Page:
The cost of scrapping the long-form census

What was lost and what was spent


Munir Sheikh, the former chief statistician, explains the mess that is the National Household Survey.

The more important issue of replacing the census with the NHS is the potential for producing a downward spiral in the quality of social and household data over time … Statistics Canada collects a considerable amount of social and economic data using a range of surveys. These raw data are affected by response biases. Statistics Canada used to “adjust” these raw survey data by using the long-form census as an anchor. For example, if a population group’s survey response rate is low, Statistics Canada would use the group’s census weight to generate aggregate wage information.

A census used to be done every five years to ensure that the anchor provided appropriate, up-to-date information in order to adjust data from other surveys. We are now in a funny upside-down world: We’re using the old census data to fix the survey results when the objective was to find a new anchor to fix survey results because the old anchor was out of date.

I asked Statistics Canada for an accounting of the cost of the 2011 short-form census and NHS as compared to the short-form census and long-form census in 2006. Here is the explanation that was provided.

The total budget for 2006 Census was $567M and for the 2011 Census and NHS, it was $660M which included supplementary funding of $30M. Supplementary funding of $30 million was allocated to cover the costs associated with increased questionnaire production and mail-out for both the Census and the National Household Survey and increased field follow-up. $22 million of the supplementary funding was spent. Statistics Canada returned $8 million to Treasury Board, so $652 million was spent.

If you adjust for inflation, the amount spent in 2006 is equal to about $623 million in 2011. By that measure, the 2011 census and NHS cost $29 million more. If you’d rather use the acknowledged supplementary funding, the 2011 census and NHS cost $22 million more.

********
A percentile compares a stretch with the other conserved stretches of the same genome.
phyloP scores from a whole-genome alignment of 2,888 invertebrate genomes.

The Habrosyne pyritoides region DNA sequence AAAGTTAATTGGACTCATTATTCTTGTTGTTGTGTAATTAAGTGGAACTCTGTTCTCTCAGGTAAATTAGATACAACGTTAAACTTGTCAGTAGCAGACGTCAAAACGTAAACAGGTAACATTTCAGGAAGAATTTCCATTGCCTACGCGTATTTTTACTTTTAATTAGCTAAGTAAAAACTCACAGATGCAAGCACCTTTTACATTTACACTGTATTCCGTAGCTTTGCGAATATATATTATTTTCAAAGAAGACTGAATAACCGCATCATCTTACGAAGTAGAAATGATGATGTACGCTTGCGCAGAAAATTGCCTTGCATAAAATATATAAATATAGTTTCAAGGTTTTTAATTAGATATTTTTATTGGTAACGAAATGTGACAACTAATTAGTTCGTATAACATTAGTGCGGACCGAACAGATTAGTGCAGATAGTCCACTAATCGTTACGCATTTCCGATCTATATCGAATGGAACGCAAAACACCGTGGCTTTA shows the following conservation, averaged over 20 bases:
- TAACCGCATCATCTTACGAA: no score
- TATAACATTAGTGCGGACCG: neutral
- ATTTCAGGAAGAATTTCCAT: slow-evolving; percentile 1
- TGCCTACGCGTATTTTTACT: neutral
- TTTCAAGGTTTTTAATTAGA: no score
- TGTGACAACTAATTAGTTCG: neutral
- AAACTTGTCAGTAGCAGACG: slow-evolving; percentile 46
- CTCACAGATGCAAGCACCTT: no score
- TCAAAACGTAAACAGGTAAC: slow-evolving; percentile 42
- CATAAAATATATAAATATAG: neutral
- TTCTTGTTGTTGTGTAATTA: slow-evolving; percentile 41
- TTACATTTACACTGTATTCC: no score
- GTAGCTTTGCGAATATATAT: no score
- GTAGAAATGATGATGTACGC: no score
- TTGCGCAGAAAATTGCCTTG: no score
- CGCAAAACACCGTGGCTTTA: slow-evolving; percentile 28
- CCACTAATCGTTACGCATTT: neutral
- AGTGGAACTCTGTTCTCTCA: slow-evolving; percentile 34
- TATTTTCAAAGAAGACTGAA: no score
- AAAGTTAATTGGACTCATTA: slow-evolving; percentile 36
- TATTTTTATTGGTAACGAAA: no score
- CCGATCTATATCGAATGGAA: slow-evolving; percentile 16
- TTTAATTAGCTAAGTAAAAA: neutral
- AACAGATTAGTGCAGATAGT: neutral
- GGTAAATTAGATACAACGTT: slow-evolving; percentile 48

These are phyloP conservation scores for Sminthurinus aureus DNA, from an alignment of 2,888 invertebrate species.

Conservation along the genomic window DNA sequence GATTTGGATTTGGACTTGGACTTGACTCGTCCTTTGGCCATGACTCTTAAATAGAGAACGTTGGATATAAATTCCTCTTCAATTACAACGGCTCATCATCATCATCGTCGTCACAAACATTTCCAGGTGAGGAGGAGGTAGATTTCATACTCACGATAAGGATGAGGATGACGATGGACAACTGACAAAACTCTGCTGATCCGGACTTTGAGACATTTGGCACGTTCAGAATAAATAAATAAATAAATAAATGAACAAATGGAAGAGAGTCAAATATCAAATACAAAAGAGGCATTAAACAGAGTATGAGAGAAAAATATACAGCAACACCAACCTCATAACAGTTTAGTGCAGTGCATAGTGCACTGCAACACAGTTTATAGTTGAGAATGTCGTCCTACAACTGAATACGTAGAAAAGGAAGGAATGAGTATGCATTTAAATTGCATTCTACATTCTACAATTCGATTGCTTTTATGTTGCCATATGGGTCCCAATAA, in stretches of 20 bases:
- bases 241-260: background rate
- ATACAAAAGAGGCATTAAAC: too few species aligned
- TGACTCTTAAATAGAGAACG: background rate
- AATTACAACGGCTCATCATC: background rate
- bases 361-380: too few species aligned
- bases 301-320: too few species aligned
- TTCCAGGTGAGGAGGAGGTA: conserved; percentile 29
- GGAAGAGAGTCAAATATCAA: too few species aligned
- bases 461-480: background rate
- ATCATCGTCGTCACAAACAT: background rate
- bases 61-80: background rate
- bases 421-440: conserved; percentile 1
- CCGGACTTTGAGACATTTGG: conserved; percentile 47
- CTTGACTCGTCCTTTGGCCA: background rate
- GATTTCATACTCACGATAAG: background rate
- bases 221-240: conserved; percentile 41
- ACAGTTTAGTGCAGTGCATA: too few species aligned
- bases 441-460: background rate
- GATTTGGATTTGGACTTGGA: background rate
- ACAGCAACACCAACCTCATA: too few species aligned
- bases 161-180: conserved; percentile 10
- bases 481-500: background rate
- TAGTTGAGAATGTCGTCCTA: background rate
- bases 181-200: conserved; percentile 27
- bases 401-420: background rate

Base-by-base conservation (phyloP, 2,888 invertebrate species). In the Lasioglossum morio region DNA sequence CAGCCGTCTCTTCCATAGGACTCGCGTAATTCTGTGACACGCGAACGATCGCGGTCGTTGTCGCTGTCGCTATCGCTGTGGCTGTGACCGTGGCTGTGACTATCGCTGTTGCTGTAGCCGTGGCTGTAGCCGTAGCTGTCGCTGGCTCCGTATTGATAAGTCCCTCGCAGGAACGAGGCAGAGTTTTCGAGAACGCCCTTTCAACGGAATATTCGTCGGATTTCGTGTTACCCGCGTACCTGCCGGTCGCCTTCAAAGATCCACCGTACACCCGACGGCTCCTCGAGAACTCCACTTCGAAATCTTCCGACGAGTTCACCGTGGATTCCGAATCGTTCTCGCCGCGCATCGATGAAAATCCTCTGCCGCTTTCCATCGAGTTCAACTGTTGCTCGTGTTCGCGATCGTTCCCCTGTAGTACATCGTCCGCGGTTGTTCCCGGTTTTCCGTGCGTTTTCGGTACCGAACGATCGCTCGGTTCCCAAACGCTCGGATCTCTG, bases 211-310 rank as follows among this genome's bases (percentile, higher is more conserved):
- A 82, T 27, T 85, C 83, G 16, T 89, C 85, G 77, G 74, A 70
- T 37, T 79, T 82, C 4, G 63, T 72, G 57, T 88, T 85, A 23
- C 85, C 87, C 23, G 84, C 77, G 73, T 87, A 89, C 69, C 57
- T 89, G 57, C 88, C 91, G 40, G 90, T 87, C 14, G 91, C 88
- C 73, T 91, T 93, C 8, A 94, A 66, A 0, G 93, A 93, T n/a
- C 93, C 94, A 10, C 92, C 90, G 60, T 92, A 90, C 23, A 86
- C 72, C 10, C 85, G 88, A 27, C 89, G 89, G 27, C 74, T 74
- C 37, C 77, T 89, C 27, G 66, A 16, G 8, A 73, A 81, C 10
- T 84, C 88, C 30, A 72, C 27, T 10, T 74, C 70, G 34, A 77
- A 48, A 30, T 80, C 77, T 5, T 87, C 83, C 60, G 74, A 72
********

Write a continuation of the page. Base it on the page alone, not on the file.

Either way, it would seem to have cost more money to produce less reliable data.


The cost of scrapping the long-form census

  1. Dilbert: I didn’t have any accurate numbers so I just made up this one. Studies have shown that accurate numbers aren’t any more useful than the ones you make up.

    Man: How many studies showed that?

    Dilbert: Eighty seven.


    Philip Tetlock, a research psychologist at Berkeley, tested the accuracy of 82,361 predictions made by 284 experts including psychologists, economists, political scientists, and area and foreign policy specialists, 96 percent with post-graduate training. He found that their prognostications did not beat chance.


    • more anti-intellectual, anti-education talk from a Con in the information age

  2. Accurate data might point to a need for government action — taking that action might take funds away from some Conservative ideologically based activity — thus the data would serve a bad purpose. Also — shrinking government while rewarding your friends are the two key parts of the Republicon action plan — accurate census data would probably interfere with justifying this.

  3. Well wouldn’t you say the government not knowing how many bathrooms you have is worth every cent of the $29 Million?

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